Project Description:

This interactive project is a nod to Tania Inniss's statement "the absence of Black representation in art" is erasure.  To disrupt this exclusion Quentin VerCetty combines historical research with digital imagery to honor Black Canadian community leaders. 

VerCetty understands monuments as an ancient African practice and seeks to reclaim it through this work. Existing examples of ancient Afrofuturistic technofossils includes the Sphinx of ancient Egypt, the Nuk terracotta sculptures of Nigeria, and the bronze Edo Oba monuments of ancient Benin to name a few.

Key terms:

  • Sankofanology -  the practice, exercise and study of connecting the past, present and future

  • Technofossil - Any human-made artifact that can last a long time and preserve information like a story or idea

  • Afrofuturism - A term first introduced by Mark Dery in 1993 and then expanded upon by Alondra Nelson, Sofia Samatar and Ytasha Womack 2013 and upgraded by Dr. Reynaldo Anderson and Charles E. Jones in 2015. It currently understood as a Pan-African global arts movement and creative expression that includes imaginative storytelling (like fantasy, science fiction, speculative fiction, and mythology) inspired by African resources (such as traditions, cultures, lands, and ideas) from across time periods.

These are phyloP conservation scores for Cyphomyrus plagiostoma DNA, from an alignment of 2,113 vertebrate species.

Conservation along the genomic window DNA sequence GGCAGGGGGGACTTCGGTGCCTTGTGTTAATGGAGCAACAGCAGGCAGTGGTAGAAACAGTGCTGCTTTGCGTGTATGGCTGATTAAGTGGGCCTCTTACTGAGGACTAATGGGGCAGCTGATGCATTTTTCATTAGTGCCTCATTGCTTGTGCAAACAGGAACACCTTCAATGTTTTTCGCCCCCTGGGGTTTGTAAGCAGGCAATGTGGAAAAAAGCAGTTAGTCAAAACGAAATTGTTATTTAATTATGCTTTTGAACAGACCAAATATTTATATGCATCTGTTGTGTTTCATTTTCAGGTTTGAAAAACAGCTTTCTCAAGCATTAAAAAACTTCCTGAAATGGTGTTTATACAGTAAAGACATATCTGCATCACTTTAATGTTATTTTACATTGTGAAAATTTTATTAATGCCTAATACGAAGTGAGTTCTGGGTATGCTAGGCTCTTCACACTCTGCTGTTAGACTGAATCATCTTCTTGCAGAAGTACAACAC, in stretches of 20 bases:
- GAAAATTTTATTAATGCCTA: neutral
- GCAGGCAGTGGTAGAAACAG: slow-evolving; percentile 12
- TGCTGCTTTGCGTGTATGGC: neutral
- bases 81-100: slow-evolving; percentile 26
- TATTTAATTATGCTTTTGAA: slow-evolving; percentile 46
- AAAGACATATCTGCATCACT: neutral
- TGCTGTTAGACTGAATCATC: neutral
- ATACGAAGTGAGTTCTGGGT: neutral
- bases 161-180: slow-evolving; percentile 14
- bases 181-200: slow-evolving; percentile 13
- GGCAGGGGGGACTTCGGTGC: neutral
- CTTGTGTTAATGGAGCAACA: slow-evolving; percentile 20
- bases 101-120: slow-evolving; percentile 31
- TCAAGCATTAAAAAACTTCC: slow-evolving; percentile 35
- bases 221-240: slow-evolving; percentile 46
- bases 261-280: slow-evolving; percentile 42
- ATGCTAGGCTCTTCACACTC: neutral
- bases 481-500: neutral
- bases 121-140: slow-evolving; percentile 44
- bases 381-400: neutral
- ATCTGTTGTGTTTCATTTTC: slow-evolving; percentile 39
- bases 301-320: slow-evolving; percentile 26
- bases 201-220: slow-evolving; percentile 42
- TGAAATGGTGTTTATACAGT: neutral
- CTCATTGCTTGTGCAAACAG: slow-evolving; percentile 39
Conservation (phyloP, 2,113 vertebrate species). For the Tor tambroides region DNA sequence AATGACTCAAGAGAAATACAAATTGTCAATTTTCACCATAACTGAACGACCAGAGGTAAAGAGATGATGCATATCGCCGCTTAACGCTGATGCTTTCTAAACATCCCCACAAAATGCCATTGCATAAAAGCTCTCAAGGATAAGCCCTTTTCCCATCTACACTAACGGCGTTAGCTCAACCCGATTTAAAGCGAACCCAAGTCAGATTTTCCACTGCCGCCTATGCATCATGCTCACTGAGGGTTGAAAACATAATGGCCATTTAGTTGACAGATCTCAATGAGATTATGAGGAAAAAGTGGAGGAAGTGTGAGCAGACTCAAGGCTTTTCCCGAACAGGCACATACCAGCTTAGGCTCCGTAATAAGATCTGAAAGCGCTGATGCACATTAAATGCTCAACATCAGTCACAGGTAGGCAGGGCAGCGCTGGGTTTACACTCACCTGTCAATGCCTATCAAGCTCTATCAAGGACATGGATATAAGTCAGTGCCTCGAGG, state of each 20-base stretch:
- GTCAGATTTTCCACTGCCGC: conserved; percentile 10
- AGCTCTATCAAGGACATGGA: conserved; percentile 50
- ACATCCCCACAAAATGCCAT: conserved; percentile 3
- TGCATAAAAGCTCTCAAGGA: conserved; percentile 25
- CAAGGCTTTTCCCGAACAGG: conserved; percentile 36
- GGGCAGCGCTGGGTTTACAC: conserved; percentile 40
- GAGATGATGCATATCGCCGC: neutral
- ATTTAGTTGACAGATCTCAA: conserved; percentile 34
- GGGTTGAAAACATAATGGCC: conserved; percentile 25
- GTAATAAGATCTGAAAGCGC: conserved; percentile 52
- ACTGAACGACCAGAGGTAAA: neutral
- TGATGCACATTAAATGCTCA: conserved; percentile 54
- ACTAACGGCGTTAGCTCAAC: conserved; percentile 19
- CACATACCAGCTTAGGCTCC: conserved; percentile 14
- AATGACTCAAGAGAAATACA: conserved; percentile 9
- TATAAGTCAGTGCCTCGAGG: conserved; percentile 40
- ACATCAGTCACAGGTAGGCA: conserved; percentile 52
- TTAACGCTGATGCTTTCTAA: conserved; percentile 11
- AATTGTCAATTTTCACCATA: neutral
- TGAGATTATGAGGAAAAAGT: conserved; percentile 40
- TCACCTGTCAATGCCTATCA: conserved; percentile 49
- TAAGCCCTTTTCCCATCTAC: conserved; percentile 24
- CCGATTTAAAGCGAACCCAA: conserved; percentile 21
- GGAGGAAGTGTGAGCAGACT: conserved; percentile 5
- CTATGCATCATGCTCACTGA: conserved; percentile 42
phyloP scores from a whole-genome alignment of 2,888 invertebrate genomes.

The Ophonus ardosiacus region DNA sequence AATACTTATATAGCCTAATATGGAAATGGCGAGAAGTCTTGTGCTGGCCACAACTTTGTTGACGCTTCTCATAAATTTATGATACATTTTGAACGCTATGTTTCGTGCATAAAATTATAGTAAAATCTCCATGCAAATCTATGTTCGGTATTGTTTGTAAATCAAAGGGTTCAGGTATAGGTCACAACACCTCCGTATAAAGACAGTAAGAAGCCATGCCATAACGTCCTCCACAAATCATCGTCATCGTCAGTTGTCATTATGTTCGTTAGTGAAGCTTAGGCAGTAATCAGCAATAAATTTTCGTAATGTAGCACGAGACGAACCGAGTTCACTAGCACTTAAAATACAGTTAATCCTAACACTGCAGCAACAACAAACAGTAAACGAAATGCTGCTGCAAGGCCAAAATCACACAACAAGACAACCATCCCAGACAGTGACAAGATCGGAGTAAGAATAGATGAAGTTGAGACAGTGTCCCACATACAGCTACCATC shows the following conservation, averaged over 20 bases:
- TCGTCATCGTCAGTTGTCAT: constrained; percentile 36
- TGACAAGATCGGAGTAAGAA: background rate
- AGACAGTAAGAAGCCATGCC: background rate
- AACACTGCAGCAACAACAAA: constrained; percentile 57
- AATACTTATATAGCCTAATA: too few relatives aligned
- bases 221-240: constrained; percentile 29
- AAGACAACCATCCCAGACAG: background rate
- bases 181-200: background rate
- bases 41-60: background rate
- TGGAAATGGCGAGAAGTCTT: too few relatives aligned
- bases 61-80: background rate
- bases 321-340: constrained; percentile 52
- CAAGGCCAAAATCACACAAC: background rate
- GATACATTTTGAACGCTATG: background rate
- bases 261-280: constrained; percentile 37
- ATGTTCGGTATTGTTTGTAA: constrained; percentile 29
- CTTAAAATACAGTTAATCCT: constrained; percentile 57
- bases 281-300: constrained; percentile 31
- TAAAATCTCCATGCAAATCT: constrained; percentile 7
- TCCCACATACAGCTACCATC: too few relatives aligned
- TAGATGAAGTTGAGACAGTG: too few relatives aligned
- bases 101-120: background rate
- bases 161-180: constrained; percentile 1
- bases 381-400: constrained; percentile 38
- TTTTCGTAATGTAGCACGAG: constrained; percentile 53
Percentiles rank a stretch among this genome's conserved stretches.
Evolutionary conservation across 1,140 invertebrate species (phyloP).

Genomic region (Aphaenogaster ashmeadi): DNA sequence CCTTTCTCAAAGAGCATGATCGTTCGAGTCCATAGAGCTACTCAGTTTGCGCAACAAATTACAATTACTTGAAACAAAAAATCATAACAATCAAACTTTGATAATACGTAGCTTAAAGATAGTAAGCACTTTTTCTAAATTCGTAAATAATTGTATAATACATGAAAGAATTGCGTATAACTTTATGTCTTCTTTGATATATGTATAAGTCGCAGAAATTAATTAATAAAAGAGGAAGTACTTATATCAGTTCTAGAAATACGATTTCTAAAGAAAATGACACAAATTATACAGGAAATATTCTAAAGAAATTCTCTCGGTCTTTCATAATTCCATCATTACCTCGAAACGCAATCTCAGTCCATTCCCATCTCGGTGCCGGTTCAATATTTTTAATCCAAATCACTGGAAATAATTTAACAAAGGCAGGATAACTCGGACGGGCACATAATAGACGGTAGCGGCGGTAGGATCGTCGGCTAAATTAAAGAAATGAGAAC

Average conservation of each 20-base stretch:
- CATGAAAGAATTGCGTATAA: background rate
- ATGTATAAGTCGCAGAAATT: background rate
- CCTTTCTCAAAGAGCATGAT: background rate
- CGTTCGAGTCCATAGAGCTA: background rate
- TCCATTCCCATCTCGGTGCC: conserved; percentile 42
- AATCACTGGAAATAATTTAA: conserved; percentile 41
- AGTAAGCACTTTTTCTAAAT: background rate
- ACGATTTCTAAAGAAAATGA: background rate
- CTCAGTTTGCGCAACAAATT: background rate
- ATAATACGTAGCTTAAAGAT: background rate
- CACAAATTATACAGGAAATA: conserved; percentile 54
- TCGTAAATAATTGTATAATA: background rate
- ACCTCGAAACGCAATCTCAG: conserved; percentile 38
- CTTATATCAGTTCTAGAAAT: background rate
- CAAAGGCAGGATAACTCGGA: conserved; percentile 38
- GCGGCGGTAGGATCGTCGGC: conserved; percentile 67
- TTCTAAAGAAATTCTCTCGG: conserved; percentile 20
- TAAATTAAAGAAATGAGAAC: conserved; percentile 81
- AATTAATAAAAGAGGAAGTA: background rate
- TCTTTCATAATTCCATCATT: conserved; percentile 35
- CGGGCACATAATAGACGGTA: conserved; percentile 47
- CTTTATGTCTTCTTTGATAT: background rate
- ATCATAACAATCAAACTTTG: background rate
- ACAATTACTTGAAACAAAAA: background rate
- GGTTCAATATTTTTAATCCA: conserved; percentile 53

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Missing Black Technofossils was created as a part of the Shaping the Past initiative which is a partnership of the Goethe-Institut, Monument Lab, and the Bundeszentrale für politische Bildung (Federal Agency for Civic Education). The project connects to the activist and artistic work of local, national, and transnational movements as a reflection of memory culture and discusses new perspectives on forms of memory.

©2020 by Missing Black Technofossils Here.